Participant

    H82BLATE: As I understand your question, you can
    “discover” an answer by first defining each of the 3C’s at
    two levels (low and high) and then conduct a factorial
    experiment on the eight combinations. The response
    variable would be TPDU. For example, capability can be
    set at Z.st = 3 and Z.shift = 1.0, thereby providing a long-
    term expectation of Z.lt = 2.0. Next, convert Z.lt into a first-
    time yield value (Y.ft) using a table of area under the
    normal curve (or use “=normsdist(Z.lt)” in Excel).
    Following this conversion, take the resultant yield value
    (Y.ft) and opportunity count (M) to establish the rolled-
    throughput yield. This is done by computing Y.rt = Y.ft^m,
    where M is the defined number of opportunities. After
    this, simply compute the quantity TDPU = -ln(Y.rt). Do this
    proceedure for each of the eight combinations of the
    factorial experiment. You will discover that when Z.st is
    low, the influence of Z.shift and complexity is high. But as
    Z.st increases in value, the TPDU becomes robust to shift
    and complexity. Also pay attention to the interactions. By
    examining the output tables and graphs (in Minitab), the
    conclusions will be fairly self-evident. Furthermore, it is
    interesting to extend this experiment using other DOE
    designs.

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    #105480

    Mikel
    Member

    As always, it is fun to watch you ask and then later answer the question. Maybe on to the other identities can ask you an interesting follow on to your “interesting” response.

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    #105481

    Anonymous
    Guest

    What nonesense …

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    #105482

    Mikel
    Member

    Nonvalue added as well especially since he asked the question in the first place.

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    #105483

    Reigle Stewart
    Participant

    Perhaps some fact-based insights can be realized by
    running the suggested experiment. In this way, you too
    can advance your application and theoretical knowledge
    about Six Sigma and not be so dependent upon the
    research and work of others. You might event find or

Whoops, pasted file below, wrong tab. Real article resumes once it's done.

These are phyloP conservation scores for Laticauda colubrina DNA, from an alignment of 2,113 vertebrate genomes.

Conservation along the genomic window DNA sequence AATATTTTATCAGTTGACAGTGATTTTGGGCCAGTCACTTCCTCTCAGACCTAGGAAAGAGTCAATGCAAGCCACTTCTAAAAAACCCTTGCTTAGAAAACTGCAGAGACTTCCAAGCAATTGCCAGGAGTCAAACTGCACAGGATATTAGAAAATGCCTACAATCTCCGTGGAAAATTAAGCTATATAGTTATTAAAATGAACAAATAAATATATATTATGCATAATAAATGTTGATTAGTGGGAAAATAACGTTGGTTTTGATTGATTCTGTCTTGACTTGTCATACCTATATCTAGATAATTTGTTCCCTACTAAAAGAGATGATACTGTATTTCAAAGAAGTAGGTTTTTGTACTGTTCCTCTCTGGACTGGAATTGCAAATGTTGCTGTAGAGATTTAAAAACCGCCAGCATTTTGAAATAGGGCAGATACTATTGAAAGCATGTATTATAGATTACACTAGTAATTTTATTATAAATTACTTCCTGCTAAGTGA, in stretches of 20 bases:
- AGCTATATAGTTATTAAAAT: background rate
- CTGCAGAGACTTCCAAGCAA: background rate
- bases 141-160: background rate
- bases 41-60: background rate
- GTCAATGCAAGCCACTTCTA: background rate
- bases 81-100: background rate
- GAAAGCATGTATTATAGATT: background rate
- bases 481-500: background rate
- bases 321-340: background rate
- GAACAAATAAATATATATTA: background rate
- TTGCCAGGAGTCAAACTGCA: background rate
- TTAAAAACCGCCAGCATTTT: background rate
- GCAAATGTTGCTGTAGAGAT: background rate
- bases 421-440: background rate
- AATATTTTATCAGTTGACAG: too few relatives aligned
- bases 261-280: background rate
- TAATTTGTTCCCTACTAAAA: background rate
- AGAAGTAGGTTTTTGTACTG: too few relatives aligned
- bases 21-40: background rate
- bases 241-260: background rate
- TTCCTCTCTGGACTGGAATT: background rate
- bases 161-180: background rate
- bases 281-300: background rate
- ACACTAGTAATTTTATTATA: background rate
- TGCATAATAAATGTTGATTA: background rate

discover some new knowledge. Judging by your
    responses in this thread, it would seem you still don’t
    know the answer to H82BLATE’s question. Maybe you
    have a better way to analytically investigate the question
    and set forth insights (other than qualitative opinions). If
    you need help running the experiment, please post and I
    will guide you through it. Respectfully, Reigle Stewart

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    #105485

    Heebeegeebee BB
    Participant

    heh heh…I’m gettin’ some popcorn…
    this outta be entertaining!
    Go Stan!

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    #105488

    Mikel
    Member

    Oh but we do know the answer to the question –
    Answer 1 – What a stupid question, we seek to have the least complexity needed to give the desired functionality and reliability, we seek to have the best capability possible given the resources we have, and we look to have excellent controls in place and fire any operations person that cannot do better than the 1.5 shift you are so fond of.
    Answer 2 – What a stupid question and that DOE answer is pretty stupid too. It is sad that you set up questions just so you can come back later with some confusing answer to have the less informed be in awe of your knowledge.
    You may want to note that I called that it was you asking the question under yet another name 8 minutes after you posted it.

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    #105490

    Anonymous
    Guest

    Stan
    This has to be one of the worse cases of armchair engineering I’ve ever come across. As for the ‘projection’ of someone with  limited practical experience on to you is all the more ironic given the substance of the reply and the recent confusion between the quality complements: anima and animus.
    Cheers,
    Andy